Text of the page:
Most of us are aware that the quadratic equation
yields the graph of a parabola.
We are going to explore how each of the variables **a**, **b**,
and **c** affect the graph of .
First, let's take a look at the simplest of the quadratic equation
, where **a** = 1, **b**
= 0, and **c** = 0. This gives us the quadratic equation .

As you can see from the graph,
is a parabola, with the vertex at the origin (0,0). Because the
term will always yield a positive result,
the graph is above the x-axis. The graph will continue to increase
to infinity. We can correlate this to the function
by saying that the domain of the function is all real numbers,
while the range is all positive real numbers. We can also see
that the variables **a**, **b**, and **c** will affect
the graph of the parabola. Let's see how each variable affects
the graph. First, we will change a and leave b and c constant.
Let's look at the graph where
**a** = -2, -1, -1/2, 1/2, 1, and 2, **b** = 2, and **c**
= 3.

As we can see from the graphs, when 0 <
|**a**| < 1 (|**a**| means absolute value of **a**),
the parabola appears wider. When |**a**| > 1, the parabola
appears thinner. When **a** is positive, the parabola opens
upwards; when **a** is negative, the parabola opens downward.
We can also see from the graphs that they all have a common point
(0,3). Associating this with our equations, we notice that this
correlates to our **c** = 3. When x = 0, all of the equations
yield y = 3. What happens when **a** = 0? Let's take a look
at the graph in comparison to the 6 graphs above.

As we probably could have guessed, when **a**
= 0, we no longer have a quadratic equation. Instead, we have
the linear equation y = 2x + 3, in which the graph is a line.
But what do we notice about the line y = 2x + 3? It also has the
point (0,3) in common with the parabolas. As a matter of fact,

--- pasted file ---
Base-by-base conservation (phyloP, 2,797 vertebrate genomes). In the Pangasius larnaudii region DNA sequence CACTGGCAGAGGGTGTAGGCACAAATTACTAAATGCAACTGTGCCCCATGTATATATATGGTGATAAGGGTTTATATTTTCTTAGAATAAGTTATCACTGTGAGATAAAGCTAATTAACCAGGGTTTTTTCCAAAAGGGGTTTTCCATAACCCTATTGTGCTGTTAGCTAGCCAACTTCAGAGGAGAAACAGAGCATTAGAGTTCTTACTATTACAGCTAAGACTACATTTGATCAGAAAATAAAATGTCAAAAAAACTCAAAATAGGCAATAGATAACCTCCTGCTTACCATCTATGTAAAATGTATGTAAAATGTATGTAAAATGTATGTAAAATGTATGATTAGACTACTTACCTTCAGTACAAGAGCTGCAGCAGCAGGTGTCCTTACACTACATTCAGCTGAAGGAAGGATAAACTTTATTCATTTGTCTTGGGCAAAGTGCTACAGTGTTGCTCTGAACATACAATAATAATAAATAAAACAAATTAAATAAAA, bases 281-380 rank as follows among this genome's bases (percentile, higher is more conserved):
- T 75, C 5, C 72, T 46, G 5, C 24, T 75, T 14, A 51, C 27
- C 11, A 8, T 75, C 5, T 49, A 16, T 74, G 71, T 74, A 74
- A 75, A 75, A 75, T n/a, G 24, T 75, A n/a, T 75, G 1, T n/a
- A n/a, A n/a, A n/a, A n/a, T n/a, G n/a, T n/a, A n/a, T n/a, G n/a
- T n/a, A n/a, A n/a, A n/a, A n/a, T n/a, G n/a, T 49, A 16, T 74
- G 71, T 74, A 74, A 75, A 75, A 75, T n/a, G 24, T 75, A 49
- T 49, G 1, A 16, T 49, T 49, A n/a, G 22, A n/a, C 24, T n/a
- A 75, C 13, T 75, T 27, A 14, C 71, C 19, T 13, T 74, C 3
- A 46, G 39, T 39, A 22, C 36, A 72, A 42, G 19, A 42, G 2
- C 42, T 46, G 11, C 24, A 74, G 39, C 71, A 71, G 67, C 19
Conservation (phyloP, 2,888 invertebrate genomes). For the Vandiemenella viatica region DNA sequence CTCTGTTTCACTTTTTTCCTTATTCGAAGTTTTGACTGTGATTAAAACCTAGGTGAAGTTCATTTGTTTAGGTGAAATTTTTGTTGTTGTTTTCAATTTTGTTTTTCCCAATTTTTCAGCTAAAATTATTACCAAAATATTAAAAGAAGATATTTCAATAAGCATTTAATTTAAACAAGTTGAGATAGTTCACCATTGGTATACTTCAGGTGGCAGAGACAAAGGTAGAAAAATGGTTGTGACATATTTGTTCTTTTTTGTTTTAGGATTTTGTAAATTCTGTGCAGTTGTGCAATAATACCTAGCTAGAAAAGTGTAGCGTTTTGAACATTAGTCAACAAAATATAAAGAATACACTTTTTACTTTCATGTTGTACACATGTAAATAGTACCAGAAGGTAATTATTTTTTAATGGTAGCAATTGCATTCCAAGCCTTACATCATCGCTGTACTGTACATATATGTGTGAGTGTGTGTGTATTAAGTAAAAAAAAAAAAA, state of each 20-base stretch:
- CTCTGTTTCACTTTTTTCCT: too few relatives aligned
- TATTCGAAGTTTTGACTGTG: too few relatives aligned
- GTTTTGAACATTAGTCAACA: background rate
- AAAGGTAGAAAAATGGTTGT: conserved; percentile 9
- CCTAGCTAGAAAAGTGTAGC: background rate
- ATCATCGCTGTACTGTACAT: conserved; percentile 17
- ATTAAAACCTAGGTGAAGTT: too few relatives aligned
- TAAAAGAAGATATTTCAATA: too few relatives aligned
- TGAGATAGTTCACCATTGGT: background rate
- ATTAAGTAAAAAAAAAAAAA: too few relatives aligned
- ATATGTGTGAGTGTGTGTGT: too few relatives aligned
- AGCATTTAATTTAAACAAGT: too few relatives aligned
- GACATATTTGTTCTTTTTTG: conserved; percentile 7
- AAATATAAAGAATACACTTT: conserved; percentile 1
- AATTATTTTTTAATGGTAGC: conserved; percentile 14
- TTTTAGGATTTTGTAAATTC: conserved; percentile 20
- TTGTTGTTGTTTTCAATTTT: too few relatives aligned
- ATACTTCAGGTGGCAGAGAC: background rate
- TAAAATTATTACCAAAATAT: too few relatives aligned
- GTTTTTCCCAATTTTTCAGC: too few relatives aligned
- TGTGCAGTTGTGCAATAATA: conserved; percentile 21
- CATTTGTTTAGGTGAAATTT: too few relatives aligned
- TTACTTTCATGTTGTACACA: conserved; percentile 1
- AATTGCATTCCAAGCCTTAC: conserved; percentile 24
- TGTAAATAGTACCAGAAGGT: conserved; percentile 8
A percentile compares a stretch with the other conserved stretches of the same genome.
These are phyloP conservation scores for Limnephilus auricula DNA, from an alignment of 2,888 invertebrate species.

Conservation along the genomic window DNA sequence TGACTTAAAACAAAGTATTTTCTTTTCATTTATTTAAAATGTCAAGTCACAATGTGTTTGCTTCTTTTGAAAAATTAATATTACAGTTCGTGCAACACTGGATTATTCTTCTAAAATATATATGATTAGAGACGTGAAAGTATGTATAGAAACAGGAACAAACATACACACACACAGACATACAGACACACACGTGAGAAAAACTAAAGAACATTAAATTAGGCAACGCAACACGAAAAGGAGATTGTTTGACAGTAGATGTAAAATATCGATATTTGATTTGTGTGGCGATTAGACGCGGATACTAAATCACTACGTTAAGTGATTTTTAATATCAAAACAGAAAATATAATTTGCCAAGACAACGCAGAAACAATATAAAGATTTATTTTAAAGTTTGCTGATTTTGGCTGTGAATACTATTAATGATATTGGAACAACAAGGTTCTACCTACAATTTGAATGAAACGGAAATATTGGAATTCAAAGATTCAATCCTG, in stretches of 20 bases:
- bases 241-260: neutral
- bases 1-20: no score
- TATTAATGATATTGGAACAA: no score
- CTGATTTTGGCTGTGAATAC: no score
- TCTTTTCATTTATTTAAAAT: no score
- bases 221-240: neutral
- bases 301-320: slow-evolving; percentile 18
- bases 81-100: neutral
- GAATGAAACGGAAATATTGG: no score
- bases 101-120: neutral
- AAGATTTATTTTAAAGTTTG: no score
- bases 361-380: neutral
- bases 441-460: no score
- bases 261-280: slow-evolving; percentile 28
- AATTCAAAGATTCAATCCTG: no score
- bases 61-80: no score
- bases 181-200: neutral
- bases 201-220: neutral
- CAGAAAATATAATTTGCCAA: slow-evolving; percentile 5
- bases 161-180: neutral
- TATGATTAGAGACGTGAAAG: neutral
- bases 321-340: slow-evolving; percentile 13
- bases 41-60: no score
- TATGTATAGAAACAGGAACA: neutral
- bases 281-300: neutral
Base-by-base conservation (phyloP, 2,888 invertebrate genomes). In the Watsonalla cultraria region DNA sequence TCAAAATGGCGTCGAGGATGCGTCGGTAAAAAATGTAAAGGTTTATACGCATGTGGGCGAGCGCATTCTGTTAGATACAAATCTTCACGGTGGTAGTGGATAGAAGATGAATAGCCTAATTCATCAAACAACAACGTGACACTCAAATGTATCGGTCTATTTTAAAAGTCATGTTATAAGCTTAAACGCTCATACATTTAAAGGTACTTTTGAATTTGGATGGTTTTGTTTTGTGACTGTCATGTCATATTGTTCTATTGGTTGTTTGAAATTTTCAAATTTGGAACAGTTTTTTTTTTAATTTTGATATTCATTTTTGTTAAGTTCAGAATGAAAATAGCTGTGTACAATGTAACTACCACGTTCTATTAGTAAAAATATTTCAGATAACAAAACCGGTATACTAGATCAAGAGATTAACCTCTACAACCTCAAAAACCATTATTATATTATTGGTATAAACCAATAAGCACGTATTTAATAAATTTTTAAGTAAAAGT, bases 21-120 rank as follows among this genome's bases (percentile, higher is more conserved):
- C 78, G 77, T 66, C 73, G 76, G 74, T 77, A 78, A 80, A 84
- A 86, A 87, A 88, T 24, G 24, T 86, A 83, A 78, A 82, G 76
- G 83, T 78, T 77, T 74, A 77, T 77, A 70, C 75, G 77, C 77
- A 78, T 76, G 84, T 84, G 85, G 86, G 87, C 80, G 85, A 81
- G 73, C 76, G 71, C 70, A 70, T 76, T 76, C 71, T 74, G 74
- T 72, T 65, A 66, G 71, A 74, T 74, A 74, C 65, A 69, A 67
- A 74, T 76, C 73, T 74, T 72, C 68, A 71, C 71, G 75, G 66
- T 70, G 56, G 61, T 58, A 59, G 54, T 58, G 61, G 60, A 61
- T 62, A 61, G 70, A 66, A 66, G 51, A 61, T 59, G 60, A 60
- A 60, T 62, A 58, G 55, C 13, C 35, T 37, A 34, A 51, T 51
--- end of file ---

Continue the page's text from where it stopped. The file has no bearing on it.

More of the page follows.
the line y = 2x + 3 is tangent to all six parabolas graphed above.
Now, how does changing **b** affect the graph of the parabola
when **a** and **c** are left constant? Let's look at the
graph where **b** = -3, -2, -1, 0,
1, 2, and 3, **a** = 2, and **c** = 5.

As we can see from the graphs, changing **b**
affects the location of the vertex with respect to the y-axis.
When **b** = 0, the vertex of the parabola lies on the y-axis.
Changing **b** does not affect the shape of the parabola (as
changing **a** did). Making **b** positive or negative only
reflects the parabola across the y-axis. So, the displacement
of the vertex from the y-axis is caused by the absolute value
of **b**. Finally, let's look at how changing **c** affects
the graph of the parabola. We will look at the graph
where **c** = -3, -2, -1, 0, 1, 2, and 3, **a** = 1, and
**b** = 3.

As we can see from the graph, changing **c**
affects the vertical shift of the graph. When **c** > 0,
the graph shifts up **c** units. When **c** < 0, the
graph shift down **c** units. Now we have examined how changing
**a**, **b**, and **c** affects the graph .
To recap, changing **a** makes the parabola appear "wider"
or thinner". In other words, when |**a**| > 1 (absolute
value of **a**), the graph compresses. When 0 < |**a**|
< 1, the graph stretches. Changing **b** affects the location
of the vertex with respect to the y-axis. And changing **c**
affects the vertical shift of the graph.